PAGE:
It’s Been 10 Years Since The 10-Year Anniversary Of ‘Grosse Pointe Blank’!
Celebrating the most beloved John Cusack film of 1997... except for Con Air.
Want to feel old? 2017 marks 10 years since the 10th anniversary of seminal-ish cult film Grosse Pointe Blank. It’s hard to believe that only 10 years ago it was 10 years since John Cusack shot his way into our hearts with his comedy about a hitman heading home to attend his 10-year high school reunion!
If you are too young to remember the film, here’s a refresher: John Cusack plays Martin Q. Blank, a professional hitman, who is resisting a push from rival hitman Grocer (Dan Aykroyd) to form some sort of assassin’s union. When a new job requires Martin to go back to his hometown of Grosse Pointe for the first time in 10 years, he decides to attend his 10th high school reunion, and comes across a whole lot of familiar faces, including his first love Debi Newberry (Minnie Driver). But Grocer and other contract killers are hot on Martin’s tail, and the small town of Grosse Point soon finds itself in the middle of an assassin’s war!
But we’re not here to remember the film, we’re here to remember the 10th anniversary of the film. How did the world mark the decennial of the 74th highest domestic grossing American film of 1997?
Shockingly, when we look back at the coverage from 2007, we find a dearth of reviews, revisitations or reappraisals. An AV Club interview with Cusack from 2007 mentions Grosse Pointe Blank in passing, but completely fails to note the significance of the date. The only actual article we could find was this one from “men’s entertainment” website Double Viking, which found space for its “Real Men Love Grosse Pointe Blank” feature between thinkpiece “Elizabeth Hurley Voted Best Body In Britain” and eventual political news story “Donald Trump Shaves Vince MacMahon’s Head”.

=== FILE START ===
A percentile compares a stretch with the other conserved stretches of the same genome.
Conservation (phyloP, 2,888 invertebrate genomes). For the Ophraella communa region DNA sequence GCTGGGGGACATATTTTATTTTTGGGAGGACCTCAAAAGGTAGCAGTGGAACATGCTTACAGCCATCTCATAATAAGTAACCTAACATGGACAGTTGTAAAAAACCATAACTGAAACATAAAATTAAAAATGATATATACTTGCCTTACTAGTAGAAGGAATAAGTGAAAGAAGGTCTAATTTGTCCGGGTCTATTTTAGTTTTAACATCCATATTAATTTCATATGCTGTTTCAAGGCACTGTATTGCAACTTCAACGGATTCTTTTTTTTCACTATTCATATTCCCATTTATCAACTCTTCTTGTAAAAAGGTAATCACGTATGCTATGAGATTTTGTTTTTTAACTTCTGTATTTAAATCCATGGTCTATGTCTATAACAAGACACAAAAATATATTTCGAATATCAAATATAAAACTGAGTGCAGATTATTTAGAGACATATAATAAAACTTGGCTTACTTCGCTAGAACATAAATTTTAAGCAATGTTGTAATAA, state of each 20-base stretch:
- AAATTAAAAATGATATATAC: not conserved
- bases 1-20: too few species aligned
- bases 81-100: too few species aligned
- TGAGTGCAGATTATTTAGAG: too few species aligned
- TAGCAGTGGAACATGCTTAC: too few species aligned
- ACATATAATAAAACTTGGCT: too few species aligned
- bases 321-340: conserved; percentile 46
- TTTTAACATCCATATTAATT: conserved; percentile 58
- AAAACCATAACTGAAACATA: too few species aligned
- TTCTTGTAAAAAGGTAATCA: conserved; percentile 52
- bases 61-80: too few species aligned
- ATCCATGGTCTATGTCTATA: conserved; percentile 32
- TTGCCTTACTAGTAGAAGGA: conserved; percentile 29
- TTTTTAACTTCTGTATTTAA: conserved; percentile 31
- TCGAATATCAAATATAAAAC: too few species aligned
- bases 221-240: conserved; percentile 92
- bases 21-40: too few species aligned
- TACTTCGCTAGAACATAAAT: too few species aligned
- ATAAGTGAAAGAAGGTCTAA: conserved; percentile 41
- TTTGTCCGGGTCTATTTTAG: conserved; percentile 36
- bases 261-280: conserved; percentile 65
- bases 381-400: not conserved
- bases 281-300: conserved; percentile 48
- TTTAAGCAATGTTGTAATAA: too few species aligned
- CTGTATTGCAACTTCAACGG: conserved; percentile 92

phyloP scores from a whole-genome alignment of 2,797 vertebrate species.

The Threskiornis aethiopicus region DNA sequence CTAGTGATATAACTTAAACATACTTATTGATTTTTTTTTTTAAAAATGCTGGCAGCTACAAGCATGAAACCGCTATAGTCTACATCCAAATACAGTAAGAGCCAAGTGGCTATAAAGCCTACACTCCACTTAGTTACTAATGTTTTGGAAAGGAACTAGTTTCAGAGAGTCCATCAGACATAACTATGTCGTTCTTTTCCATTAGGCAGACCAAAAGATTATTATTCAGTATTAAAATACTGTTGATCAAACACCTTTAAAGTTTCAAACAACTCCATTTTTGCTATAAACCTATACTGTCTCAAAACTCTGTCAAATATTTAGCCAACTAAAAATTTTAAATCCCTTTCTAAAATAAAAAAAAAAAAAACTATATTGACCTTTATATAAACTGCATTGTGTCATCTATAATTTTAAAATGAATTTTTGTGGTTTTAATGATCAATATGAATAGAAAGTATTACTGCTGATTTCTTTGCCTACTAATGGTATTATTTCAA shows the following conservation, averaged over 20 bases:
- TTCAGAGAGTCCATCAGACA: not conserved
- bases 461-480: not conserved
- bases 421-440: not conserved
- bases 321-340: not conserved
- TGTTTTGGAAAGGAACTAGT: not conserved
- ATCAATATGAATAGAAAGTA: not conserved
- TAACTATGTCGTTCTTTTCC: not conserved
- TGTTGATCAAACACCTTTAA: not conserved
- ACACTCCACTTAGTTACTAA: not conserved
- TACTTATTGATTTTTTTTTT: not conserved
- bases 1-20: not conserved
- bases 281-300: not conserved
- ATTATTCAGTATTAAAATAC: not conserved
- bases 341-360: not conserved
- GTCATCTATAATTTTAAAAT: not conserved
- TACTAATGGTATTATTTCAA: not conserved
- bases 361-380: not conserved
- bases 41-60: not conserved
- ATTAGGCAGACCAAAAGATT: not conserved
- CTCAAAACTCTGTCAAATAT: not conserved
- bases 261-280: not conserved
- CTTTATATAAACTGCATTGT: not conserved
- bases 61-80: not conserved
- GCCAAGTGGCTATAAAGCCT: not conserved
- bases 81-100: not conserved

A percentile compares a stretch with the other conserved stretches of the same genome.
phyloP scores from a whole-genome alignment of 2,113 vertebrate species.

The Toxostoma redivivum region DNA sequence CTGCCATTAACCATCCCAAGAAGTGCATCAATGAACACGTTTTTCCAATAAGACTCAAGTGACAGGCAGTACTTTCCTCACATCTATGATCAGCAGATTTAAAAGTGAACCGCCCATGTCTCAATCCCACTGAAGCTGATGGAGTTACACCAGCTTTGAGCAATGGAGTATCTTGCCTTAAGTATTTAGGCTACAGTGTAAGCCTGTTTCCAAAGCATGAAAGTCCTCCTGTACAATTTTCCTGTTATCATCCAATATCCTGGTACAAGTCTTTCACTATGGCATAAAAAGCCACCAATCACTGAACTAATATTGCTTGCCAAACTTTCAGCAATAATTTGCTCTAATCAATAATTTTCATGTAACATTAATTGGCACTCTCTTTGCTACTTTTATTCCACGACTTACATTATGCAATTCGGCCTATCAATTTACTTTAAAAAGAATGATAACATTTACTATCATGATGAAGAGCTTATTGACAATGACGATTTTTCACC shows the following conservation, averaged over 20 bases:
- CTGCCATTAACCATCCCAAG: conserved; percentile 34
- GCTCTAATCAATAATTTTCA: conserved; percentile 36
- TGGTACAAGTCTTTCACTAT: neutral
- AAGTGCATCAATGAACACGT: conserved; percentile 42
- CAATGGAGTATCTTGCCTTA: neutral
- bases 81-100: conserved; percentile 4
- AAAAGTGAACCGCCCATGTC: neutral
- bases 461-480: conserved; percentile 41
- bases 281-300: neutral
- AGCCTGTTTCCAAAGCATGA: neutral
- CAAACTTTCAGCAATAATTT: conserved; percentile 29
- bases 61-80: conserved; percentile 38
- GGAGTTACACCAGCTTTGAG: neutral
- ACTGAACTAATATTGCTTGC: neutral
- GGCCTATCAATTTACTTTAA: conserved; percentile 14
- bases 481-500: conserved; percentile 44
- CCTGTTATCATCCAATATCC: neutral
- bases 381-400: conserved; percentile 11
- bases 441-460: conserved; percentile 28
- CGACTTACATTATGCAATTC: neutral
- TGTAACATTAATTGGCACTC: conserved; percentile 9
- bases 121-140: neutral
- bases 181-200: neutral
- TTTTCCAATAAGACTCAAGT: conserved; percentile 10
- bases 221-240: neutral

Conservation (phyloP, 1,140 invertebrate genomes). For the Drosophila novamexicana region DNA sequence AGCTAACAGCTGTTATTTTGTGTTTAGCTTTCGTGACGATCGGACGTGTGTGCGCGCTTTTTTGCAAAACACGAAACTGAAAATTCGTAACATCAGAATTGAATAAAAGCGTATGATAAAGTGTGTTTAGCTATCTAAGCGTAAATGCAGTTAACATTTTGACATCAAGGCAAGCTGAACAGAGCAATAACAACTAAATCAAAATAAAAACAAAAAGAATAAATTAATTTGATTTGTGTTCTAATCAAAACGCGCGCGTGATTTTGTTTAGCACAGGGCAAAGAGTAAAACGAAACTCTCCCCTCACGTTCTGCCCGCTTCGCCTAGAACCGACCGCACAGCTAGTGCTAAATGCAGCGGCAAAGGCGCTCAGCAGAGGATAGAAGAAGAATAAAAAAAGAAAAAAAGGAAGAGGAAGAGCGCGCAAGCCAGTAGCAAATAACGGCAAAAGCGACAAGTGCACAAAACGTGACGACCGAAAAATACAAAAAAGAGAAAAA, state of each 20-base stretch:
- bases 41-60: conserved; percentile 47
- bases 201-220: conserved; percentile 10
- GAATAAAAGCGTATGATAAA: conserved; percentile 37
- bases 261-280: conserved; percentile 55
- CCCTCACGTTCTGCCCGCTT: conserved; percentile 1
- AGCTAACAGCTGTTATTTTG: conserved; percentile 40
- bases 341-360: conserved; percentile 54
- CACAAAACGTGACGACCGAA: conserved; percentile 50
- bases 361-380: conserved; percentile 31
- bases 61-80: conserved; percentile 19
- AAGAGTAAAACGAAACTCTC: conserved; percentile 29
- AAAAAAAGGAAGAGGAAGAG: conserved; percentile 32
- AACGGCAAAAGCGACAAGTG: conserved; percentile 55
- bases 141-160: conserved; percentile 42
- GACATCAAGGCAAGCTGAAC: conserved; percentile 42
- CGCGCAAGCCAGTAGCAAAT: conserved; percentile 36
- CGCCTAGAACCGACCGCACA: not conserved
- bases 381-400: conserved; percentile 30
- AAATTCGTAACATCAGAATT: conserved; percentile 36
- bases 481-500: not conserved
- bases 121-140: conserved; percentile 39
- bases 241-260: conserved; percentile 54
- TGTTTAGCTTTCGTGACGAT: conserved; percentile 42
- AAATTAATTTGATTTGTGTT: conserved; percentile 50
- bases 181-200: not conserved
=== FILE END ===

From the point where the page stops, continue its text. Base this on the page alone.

From the mountaintop of 2017, it seems a shame that we missed this opportunity. With two intractable Middle Eastern wars, an escalation of tensions in the Russia-Belarus energy dispute, and the untimely death of Anna Nicole Smith, the world could have used some collective healing in 2007. And yet the one celebration that was ideally suited to soothing humanity — the 10th birthday of 1997’s most delightful black romantic comedy except for As Good As It Gets — completely passed us by.
Looking back, it seems like less of a failure in ourselves, and more that the world simply wasn’t ready for this particular brand of nostalgia. The concept of celebrating the round number anniversary of every somewhat-fondly-remembered film was yet to properly take hold. Combing through internet archives, we believe we’ve been able to identify the moment that this wave arrived, and turned frivolous content filler to fully-fledged feature story.
In 2009, the home video re-release of Fight Club proclaimed it the “10th Anniversary Edition”, earnestly marking the date for a generation of cinephiles for whom 1999 was the distant past. This was significant, because Fight Club itself was a film that pierced the psyche of the generation that was just beginning to commodify online film writing. The disc’s banner proclamation stirred something in them: if we can mark the 10-year anniversary of this film, why not every film?